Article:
Italian Professor Teresa Fiore, the Inserra Chair in Italian and Italian American Studies, World Languages and Cultures, was one of 21 professors nationwide to receive a National Endowment for the Humanities (NEH) Award for Faculty.
On December 16, 2020, the NEH announced a total of $32.8 million in various types of grants, including the faculty awards, that will support 213 humanities projects in 44 states, the District of Columbia and Puerto Rico.
In the Awards for Faculty category, 21 grants totalling $987,500 will support advanced research in the humanities by teachers at Hispanic-Serving Institutions, Historically Black Colleges and Universities, and Tribal Colleges and Universities, according to the NEH announcement.
“I am truly honored and humbled by this award,” Fiore said. “Mostly, I am very glad that the results of the project will be in the service to Montclair State University’s substantial and growing body of Hispanic students, whose transnational linguistic and cultural background is a resource and an enrichment opportunity for our campus’ academic goals in terms of diversity and inclusivity.”
Only about 14 percent of the submissions to the NEH were awarded grants, and only four universities in New Jersey received NEH grants – Montclair State, Princeton, Rutgers and William Paterson University.
“As we conclude an extremely difficult year for our nation and its cultural institutions, it is heartening to see so many excellent projects being undertaken by humanities scholars, researchers, curators and educators,” said NEH Chairman Jon Parrish Peede. “These new NEH grants will foster intellectual inquiry, promote broad engagement with history, literature and other humanities fields, and expand access to cultural collections and resources for all Americans.”
Fiore’s $10,000 award is for a project titled “Memoria Presente: The Common Spanish Legacy in Italian and Latin American Cultures” that was developed in connection with “Italian for Spanish speakers,” a course she has been teaching for three semesters. The project will result in a digital repository of material for cultural comparison in Italian language instruction for Spanish speakers and oral testimonies of Latinx students whose family history is also linked to Italy.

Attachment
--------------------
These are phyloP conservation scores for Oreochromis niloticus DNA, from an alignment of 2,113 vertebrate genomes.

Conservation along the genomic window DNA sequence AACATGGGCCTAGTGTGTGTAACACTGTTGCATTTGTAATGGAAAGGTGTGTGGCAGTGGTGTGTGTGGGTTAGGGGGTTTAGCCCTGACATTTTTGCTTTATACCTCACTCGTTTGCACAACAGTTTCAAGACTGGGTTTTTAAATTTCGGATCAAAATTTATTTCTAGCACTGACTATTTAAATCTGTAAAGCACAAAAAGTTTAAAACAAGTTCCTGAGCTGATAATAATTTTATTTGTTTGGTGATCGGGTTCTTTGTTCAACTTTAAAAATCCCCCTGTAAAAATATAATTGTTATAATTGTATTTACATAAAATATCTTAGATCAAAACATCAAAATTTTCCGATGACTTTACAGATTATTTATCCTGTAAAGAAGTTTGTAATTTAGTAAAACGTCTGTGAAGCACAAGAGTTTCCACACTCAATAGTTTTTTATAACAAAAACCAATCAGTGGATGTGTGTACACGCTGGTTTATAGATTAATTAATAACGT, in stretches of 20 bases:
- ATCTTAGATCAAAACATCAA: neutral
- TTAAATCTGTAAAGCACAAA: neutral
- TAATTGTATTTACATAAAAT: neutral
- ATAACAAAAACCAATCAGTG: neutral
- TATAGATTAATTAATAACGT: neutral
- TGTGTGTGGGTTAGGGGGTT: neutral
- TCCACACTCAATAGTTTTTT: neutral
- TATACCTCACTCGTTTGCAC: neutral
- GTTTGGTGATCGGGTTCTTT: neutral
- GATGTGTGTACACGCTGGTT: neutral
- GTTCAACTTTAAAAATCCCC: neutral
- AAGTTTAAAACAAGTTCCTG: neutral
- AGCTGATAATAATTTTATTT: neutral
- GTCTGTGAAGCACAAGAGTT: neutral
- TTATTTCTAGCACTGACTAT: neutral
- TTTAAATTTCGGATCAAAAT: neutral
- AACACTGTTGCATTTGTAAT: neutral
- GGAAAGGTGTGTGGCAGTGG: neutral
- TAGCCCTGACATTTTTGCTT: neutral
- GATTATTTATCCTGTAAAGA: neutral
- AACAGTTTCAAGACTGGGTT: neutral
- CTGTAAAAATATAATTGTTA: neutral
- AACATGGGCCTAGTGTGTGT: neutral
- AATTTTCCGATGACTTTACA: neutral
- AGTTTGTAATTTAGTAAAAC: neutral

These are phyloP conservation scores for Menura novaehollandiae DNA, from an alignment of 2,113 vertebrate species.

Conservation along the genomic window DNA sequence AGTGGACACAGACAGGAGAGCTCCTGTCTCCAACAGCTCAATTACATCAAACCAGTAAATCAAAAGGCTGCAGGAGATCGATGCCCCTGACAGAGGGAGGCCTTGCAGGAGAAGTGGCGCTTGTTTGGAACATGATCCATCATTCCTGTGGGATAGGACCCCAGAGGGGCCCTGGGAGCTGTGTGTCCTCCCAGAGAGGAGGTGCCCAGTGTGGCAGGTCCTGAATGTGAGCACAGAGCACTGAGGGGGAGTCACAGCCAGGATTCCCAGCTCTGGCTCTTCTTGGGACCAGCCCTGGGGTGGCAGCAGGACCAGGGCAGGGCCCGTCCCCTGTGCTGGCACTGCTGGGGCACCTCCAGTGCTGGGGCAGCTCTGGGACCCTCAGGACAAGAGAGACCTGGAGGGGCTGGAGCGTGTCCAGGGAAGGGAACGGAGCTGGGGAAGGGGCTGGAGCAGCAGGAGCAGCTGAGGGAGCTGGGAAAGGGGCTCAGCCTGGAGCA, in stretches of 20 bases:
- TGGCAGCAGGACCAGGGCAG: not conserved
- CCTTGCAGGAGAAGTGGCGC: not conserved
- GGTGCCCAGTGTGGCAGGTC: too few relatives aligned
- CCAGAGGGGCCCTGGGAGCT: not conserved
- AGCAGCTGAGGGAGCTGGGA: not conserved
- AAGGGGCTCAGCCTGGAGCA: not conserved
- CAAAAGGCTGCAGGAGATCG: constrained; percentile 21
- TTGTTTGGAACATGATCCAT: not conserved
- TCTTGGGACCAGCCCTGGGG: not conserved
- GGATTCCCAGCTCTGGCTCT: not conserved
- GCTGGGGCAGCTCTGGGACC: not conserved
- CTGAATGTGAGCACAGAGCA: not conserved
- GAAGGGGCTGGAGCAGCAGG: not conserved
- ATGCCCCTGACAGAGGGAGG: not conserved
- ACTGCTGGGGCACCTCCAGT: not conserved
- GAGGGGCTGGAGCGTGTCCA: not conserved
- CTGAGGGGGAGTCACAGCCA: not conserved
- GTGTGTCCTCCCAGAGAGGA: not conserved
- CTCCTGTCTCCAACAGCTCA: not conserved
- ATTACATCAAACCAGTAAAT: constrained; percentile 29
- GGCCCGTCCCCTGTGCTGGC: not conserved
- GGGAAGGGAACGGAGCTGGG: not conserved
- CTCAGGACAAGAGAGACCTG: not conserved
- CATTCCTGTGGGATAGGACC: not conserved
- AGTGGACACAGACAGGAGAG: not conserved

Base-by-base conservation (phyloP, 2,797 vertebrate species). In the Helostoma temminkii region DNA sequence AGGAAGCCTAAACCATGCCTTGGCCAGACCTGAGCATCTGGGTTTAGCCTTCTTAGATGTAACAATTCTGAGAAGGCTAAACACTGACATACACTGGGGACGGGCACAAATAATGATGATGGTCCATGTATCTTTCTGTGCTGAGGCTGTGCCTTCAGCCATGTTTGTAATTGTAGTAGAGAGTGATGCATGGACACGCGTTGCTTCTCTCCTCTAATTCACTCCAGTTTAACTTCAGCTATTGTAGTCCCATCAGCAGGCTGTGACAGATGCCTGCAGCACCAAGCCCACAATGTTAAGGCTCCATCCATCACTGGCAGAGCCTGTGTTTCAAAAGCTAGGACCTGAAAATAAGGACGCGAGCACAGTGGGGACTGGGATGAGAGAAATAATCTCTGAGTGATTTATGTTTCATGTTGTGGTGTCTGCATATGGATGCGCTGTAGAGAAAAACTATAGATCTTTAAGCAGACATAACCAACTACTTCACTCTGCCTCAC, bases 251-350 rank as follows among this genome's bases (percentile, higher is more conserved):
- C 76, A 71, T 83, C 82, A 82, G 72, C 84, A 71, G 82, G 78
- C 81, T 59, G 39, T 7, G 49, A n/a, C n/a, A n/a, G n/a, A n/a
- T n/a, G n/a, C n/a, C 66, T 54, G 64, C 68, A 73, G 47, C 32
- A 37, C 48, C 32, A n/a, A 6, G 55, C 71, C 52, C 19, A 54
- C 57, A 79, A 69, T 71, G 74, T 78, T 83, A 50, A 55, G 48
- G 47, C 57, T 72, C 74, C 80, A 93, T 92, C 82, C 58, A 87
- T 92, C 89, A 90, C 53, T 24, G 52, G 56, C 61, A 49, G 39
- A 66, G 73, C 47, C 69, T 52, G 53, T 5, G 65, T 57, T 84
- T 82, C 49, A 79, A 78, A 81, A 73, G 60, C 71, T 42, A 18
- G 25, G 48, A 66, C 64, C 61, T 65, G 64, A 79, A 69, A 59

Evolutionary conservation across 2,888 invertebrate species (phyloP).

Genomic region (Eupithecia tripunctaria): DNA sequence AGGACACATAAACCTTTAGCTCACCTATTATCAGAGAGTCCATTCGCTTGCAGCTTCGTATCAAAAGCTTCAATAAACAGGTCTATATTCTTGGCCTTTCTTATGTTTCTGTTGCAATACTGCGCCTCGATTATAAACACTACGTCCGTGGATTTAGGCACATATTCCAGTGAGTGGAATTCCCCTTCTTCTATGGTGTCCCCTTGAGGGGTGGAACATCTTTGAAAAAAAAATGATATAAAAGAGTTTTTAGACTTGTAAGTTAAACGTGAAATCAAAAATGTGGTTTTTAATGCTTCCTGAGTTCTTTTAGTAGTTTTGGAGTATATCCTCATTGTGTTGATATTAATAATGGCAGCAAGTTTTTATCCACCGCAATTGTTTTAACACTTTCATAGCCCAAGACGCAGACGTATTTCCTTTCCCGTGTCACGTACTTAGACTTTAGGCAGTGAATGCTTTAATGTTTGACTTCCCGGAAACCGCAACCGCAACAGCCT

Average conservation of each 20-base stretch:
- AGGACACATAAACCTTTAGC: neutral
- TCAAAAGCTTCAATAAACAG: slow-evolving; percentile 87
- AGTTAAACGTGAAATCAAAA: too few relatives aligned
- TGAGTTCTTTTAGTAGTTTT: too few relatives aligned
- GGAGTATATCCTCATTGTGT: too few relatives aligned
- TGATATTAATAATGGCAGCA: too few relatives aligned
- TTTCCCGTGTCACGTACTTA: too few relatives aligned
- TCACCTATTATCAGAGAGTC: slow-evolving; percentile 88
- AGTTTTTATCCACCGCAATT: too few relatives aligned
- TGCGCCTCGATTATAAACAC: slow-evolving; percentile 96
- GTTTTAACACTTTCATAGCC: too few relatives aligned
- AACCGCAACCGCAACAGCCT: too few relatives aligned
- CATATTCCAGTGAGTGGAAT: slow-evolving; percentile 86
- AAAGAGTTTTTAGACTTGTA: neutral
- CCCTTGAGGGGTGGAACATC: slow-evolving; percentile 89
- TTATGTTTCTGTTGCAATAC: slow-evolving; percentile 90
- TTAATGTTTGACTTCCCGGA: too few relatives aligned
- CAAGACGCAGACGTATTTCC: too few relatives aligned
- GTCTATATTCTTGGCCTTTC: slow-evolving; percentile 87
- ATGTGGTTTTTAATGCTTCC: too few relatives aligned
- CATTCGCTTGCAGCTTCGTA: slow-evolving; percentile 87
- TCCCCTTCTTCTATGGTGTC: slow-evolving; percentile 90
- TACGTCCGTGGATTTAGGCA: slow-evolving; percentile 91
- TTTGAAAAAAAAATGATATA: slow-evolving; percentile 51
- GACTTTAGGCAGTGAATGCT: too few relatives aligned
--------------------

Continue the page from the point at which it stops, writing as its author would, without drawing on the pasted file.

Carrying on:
Work on the project will be conducted during the summer of 2021 with an additional goal of organizing materials from interdisciplinary sources that connect Italy, Spain and Latin America to create an advanced class for Hispanic students so that they can further understand the common past, linguistics and culture of the three areas.
“The success of an NEH grant of this nature is deeply linked to the institution it entrusts,” Fiore added. “Montclair State has the tools to attract many more Hispanic students to classes specifically designed for them, such as the NEH-supported sequence of Italian for Spanish speakers.”
Fiore said resources from the project will also be useful to teachers of existing classes, including K-12 and community college classes, where approaches based on inter-cultural comprehension and translanguaging are identified as the most innovative tools in the teaching of languages and the humanities to respond to diversity on university campuses and enhance inclusivity.
Story by Laura Griffin